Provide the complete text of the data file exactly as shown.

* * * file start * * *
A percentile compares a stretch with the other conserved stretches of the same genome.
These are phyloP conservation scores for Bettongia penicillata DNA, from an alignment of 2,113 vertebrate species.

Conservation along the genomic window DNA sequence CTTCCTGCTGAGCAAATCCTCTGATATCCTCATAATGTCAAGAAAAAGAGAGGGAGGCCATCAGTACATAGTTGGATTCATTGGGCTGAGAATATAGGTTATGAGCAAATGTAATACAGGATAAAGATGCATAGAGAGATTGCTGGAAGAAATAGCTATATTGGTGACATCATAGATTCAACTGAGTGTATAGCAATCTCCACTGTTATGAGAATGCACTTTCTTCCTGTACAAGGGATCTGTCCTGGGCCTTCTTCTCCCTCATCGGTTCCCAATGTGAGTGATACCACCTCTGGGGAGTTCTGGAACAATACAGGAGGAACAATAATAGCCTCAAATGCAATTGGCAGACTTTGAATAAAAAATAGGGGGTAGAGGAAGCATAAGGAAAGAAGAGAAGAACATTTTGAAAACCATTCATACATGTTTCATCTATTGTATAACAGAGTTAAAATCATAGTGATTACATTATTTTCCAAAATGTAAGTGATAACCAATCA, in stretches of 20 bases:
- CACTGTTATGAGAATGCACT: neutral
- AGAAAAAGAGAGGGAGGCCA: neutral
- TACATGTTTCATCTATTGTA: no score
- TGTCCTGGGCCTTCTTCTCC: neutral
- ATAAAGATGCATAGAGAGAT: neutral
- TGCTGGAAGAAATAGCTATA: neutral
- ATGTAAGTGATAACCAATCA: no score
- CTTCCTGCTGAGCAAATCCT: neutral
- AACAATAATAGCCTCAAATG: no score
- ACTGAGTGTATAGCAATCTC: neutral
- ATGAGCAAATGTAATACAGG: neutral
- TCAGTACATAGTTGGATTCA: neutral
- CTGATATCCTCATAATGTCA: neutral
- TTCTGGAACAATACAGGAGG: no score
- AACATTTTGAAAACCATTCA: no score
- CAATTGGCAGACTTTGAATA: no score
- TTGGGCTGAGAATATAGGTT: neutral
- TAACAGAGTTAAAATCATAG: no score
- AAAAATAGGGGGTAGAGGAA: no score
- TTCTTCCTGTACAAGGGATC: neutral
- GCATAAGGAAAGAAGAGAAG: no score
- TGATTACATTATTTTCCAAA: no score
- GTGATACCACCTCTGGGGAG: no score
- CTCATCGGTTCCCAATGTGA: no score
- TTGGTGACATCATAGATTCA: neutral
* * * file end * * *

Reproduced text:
A percentile compares a stretch with the other conserved stretches of the same genome.
These are phyloP conservation scores for Bettongia penicillata DNA, from an alignment of 2,113 vertebrate species.

Conservation along the genomic window DNA sequence CTTCCTGCTGAGCAAATCCTCTGATATCCTCATAATGTCAAGAAAAAGAGAGGGAGGCCATCAGTACATAGTTGGATTCATTGGGCTGAGAATATAGGTTATGAGCAAATGTAATACAGGATAAAGATGCATAGAGAGATTGCTGGAAGAAATAGCTATATTGGTGACATCATAGATTCAACTGAGTGTATAGCAATCTCCACTGTTATGAGAATGCACTTTCTTCCTGTACAAGGGATCTGTCCTGGGCCTTCTTCTCCCTCATCGGTTCCCAATGTGAGTGATACCACCTCTGGGGAGTTCTGGAACAATACAGGAGGAACAATAATAGCCTCAAATGCAATTGGCAGACTTTGAATAAAAAATAGGGGGTAGAGGAAGCATAAGGAAAGAAGAGAAGAACATTTTGAAAACCATTCATACATGTTTCATCTATTGTATAACAGAGTTAAAATCATAGTGATTACATTATTTTCCAAAATGTAAGTGATAACCAATCA, in stretches of 20 bases:
- CACTGTTATGAGAATGCACT: neutral
- AGAAAAAGAGAGGGAGGCCA: neutral
- TACATGTTTCATCTATTGTA: no score
- TGTCCTGGGCCTTCTTCTCC: neutral
- ATAAAGATGCATAGAGAGAT: neutral
- TGCTGGAAGAAATAGCTATA: neutral
- ATGTAAGTGATAACCAATCA: no score
- CTTCCTGCTGAGCAAATCCT: neutral
- AACAATAATAGCCTCAAATG: no score
- ACTGAGTGTATAGCAATCTC: neutral
- ATGAGCAAATGTAATACAGG: neutral
- TCAGTACATAGTTGGATTCA: neutral
- CTGATATCCTCATAATGTCA: neutral
- TTCTGGAACAATACAGGAGG: no score
- AACATTTTGAAAACCATTCA: no score
- CAATTGGCAGACTTTGAATA: no score
- TTGGGCTGAGAATATAGGTT: neutral
- TAACAGAGTTAAAATCATAG: no score
- AAAAATAGGGGGTAGAGGAA: no score
- TTCTTCCTGTACAAGGGATC: neutral
- GCATAAGGAAAGAAGAGAAG: no score
- TGATTACATTATTTTCCAAA: no score
- GTGATACCACCTCTGGGGAG: no score
- CTCATCGGTTCCCAATGTGA: no score
- TTGGTGACATCATAGATTCA: neutral